Jake Colvin, Incoming President of the National Foreign Trade Council (NFTC), released the following statement as the first meeting of the U.S.-EU Trade and Technology Council (TTC) began in Pittsburgh on September 29:
“The NFTC welcomes the first meeting of the TTC, which offers a unique opportunity to boost EU-U.S. economic competitiveness while setting global standards based upon shared values and principles of fair treatment and non-discrimination.
“The United States and the EU should utilize the TTC to seek concrete deliverables on shared priorities that reflect lessons learned from COVID-19 and benefit businesses, workers and consumers across the Atlantic.
“It is particularly critical for the two sides to ensure that digital regulations are rooted in core transatlantic principles of non-discrimination; protection of privacy, security, and intellectual property; and due process; and benefit from meaningful regulatory dialogues and input.
“The TTC is also a chance for the United States and the EU to recommit to uphold and promote shared principles and values globally. The two sides should utilize the TTC to shape global norms on priorities including data flows, industrial subsidies, secure and resilient global supply chains and export controls, and to jointly address growing digital protectionism.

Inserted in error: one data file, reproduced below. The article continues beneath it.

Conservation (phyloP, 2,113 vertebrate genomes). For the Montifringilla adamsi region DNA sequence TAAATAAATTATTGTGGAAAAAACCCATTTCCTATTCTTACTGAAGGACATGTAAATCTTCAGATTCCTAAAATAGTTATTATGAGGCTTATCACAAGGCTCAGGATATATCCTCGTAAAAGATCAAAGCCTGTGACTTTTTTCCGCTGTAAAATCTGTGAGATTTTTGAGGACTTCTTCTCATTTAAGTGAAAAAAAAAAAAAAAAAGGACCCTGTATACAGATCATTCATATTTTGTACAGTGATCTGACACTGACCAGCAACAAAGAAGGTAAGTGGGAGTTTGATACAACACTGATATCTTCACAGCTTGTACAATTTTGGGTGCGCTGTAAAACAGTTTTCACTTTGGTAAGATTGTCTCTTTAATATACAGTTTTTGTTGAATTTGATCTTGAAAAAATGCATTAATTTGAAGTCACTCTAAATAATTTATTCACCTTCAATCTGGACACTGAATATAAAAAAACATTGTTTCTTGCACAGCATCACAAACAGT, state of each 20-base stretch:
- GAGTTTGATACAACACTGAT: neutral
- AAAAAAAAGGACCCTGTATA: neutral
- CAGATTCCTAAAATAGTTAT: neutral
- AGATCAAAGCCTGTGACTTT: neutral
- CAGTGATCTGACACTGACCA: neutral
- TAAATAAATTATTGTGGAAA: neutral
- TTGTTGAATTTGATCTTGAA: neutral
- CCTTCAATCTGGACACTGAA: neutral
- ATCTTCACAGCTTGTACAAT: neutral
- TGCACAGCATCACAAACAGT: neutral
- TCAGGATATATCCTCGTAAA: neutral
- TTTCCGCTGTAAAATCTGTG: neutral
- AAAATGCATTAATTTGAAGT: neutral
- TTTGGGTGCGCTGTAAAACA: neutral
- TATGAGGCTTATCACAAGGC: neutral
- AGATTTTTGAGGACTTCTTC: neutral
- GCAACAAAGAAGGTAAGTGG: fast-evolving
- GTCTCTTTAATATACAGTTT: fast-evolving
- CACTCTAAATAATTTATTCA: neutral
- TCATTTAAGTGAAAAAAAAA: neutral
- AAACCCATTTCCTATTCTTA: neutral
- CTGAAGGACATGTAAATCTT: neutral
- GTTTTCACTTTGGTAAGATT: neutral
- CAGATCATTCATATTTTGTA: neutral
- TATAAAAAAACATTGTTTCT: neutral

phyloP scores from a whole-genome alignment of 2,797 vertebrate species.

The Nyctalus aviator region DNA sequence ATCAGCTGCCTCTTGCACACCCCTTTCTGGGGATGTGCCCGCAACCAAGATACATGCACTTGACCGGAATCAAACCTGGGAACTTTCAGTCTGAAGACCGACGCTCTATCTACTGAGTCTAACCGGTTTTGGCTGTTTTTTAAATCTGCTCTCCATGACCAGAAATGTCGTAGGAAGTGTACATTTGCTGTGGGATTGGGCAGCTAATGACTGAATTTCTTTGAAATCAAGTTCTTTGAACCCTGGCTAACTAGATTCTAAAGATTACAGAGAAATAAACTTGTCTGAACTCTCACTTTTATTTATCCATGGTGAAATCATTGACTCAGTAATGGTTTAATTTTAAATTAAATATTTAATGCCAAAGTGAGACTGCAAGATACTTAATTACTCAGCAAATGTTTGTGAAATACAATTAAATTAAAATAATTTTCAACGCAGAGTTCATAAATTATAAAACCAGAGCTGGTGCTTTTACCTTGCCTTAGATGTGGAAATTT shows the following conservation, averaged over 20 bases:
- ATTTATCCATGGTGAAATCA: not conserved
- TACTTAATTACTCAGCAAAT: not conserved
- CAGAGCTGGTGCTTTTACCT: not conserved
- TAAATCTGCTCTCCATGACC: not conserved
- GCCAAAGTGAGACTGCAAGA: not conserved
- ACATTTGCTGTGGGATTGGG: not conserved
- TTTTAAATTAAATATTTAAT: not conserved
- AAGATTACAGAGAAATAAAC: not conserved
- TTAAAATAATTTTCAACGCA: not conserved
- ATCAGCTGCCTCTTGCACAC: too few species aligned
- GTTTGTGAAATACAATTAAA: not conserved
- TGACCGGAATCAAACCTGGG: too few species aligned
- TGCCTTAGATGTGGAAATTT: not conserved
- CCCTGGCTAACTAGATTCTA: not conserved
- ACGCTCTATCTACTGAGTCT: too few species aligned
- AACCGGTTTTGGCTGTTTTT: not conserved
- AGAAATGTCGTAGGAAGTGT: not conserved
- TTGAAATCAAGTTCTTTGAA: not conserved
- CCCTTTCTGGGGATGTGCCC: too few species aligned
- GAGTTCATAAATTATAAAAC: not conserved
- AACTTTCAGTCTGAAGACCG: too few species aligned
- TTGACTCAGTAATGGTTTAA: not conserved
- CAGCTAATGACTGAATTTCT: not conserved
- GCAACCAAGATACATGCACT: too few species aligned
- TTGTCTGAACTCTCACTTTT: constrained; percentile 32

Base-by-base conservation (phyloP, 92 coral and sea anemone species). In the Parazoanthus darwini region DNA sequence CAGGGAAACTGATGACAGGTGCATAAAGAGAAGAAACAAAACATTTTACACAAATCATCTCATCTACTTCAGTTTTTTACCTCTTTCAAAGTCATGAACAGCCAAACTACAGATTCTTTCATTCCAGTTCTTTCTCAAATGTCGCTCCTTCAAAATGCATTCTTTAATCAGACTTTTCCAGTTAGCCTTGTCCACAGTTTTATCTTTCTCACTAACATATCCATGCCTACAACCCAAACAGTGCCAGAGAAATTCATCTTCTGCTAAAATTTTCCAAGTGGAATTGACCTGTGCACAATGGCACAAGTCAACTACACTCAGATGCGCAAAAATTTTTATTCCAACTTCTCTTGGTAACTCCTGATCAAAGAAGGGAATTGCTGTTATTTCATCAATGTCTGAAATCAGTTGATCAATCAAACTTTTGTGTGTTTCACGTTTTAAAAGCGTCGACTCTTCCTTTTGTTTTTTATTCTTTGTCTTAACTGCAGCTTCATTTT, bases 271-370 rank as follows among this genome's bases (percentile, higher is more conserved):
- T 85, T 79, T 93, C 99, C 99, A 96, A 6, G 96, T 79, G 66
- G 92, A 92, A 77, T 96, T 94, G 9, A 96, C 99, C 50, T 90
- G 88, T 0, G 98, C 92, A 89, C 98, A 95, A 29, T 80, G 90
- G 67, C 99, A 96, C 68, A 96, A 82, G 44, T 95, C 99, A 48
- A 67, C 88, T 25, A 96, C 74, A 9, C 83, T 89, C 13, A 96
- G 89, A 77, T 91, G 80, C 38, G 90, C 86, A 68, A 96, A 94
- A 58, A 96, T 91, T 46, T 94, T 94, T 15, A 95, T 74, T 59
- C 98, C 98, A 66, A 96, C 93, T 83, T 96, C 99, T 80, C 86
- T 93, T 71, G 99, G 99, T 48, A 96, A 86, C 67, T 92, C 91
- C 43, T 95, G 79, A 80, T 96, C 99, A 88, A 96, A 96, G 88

“The business community is looking for tangible outcomes from this initiative and stands ready to engage with public and private sector stakeholders to make the TTC a success.”
This statement follows on the release last week of recommendations to promote small business access to digital technologies through the TTC by the NFTC Foundation’s Global Innovation Forum and Allied For Startups, which can be found here.
About the NFTC
Serving America’s Global Businesses Since 1914– The National Foreign Trade Council (www.nftc.org) is a leading business organization advocating an open, rules- based global trading system. Founded in 1914 by a broad-based group of American companies, the NFTC now serves its member companies through its office in Washington D.C.